For Australia, we believe that the distinction between CPI-inflation and domestic-inflation is less appropriate for two reasons.

First, the prices of imported items in the Australian CPI are affected by more than just world prices and the exchange rate. Dwyer and Lam (1994), for example, found that the long run pass-through of exchange rate changes to the imported component of the Australian CPI was only about two-thirds. They argued that this reflected the costs, mainly incurred in the non-tradeable sector (for example, transportation, storage and wholesaling), of bringing imported goods to the retail market. A variable retail mark-up also contributes to the relative stability of imported goods prices in the face of exchange rate movements, and this too is a domestic consideration.

Second, the prices of import-competing and exportable goods in Australia are at least partly determined in world markets (Dwyer, Kent and Pease 1994). Australia's openness to international trade means that the prices of our import-competing goods are influenced by world markets. For example, the prices of domestically produced motor vehicles fell during 1998, at least partly in response to falls in the prices of imported motor vehicles. As for Australia's exportables, our small size and the homogeneity of many of our biggest exports means that we are more likely to be price takers on world markets. In any case, if we exclude imported and import-competing items (at a moderate level of aggregation in the CPI) from a definition of domestic inflation, we would also automatically exclude exportables.

Following Bharucha and Kent (1998), we argue that the appropriate distinction for a small open economy is between aggregate inflation and inflation in the non-tradeable sector.[2] We formalise this distinction as follows.

Assume that the aggregate consumer price level (p) is a composite index of the prices of tradeable (tp) and non-tradeable goods (ntp):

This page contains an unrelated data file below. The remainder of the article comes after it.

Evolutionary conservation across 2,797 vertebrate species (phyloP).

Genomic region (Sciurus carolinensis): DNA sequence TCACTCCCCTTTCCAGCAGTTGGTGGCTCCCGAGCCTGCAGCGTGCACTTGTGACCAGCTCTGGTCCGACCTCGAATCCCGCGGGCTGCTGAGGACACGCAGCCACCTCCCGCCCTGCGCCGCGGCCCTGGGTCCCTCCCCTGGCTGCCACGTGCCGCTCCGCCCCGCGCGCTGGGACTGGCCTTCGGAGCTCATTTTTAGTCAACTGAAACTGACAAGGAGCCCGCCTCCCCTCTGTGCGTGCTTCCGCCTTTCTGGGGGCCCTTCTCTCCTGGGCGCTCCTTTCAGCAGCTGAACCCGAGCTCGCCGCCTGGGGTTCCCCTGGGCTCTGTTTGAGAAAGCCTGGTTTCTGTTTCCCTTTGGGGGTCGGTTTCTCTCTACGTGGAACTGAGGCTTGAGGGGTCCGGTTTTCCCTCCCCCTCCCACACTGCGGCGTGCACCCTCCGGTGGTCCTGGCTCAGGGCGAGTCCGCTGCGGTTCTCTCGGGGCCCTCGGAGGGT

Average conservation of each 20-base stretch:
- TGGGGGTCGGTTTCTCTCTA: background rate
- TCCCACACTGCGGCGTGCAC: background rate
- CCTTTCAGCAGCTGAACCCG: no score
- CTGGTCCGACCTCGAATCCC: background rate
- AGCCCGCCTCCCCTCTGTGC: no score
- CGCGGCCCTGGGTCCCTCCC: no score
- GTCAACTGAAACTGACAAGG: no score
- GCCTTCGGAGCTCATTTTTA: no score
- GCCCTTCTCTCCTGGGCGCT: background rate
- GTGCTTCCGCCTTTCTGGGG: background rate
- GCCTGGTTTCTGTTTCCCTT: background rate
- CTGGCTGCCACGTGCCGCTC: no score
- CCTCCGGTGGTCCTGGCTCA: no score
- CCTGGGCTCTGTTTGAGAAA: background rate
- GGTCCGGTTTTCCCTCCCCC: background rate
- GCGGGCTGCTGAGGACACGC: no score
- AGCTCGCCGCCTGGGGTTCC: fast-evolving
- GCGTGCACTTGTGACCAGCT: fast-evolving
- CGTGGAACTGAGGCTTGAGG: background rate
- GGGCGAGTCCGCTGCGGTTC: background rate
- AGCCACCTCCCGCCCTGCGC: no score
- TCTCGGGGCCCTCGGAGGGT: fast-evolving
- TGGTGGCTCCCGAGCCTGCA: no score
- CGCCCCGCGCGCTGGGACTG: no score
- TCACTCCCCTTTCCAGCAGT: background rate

where α represents the share of non-tradeable goods in the aggregate consumer price index.

Next, assume that non-tradeable prices are determined as a mark-up over the costs of production – domestic and imported costs. Domestic costs are mainly for labour and are represented by unit labour costs in the non-tradeable sector (ntulc – nominal wages adjusted for labour productivity in the non-tradeable sector). Imported costs reflect the prices of imported intermediate inputs, which we assume to follow the prices of final consumption imports (pm). Ignoring the mark-up, non-tradeable prices are given by:

Tradeable prices include the prices of wholly imported and import-competing final consumption goods (importables) and exportable consumption goods. Assume that importable prices mainly comprise the prices of imported final goods and intermediate inputs (pm), but are also affected by the labour costs, incurred in the non-tradeable sector, of bringing those goods to the retail market (ntulc). Exportable prices are determined by world prices (proxied by pm), with some adjustment also for non-tradeable sector labour costs. Tradeable prices are then given by:

Substituting (2) and (3) into (1), we arrive at the following expression for aggregate prices:

Furthermore, if β > δ, then φ < β. This implies that a given movement in the price of imports (bought about by a change in the exchange rate, for example) will have a greater effect on aggregate prices than non-tradeable prices. Econometric estimates of aggregate and non-tradeable inflation equations for Australia (see Appendix A and the discussion in Section 3) confirm this pattern of long-run elasticities.

Aggregate inflation, which incorporates the prices of tradeable goods, will be more susceptible to movements in the exchange rate than non-tradeable inflation. Because of this distinction, we later explore the implications of following policy rules which respond to each of these measures of inflation. Going a step further, we also examine rules in which the interest rate responds to movements in non-tradeable sector unit labour costs – a variable which is even less affected by exchange rate movements than non-tradeable inflation.

2.2 Monetary Policy Rules

In this paper we assume that monetary policy follows a linear interest-rate rule of the following general form:


This rule assumes the partial adjustment of the nominal interest rate (i) to a target rate (i*), where the parameter λ (0 ≤ λ ≤ 1) represents the degree of interest rate smoothing. The target rate is a function of the deviation of year-ended inflation from target (ΠΠ*) and the output gap (yyp). When both of these feedback variables are zero then the target rate will be equal to the neutral real interest rate (rn) plus expected inflation, proxied in our model by lagged aggregate inflation (πt−1. Note that this represents the public – not the central bank – expectation for inflation.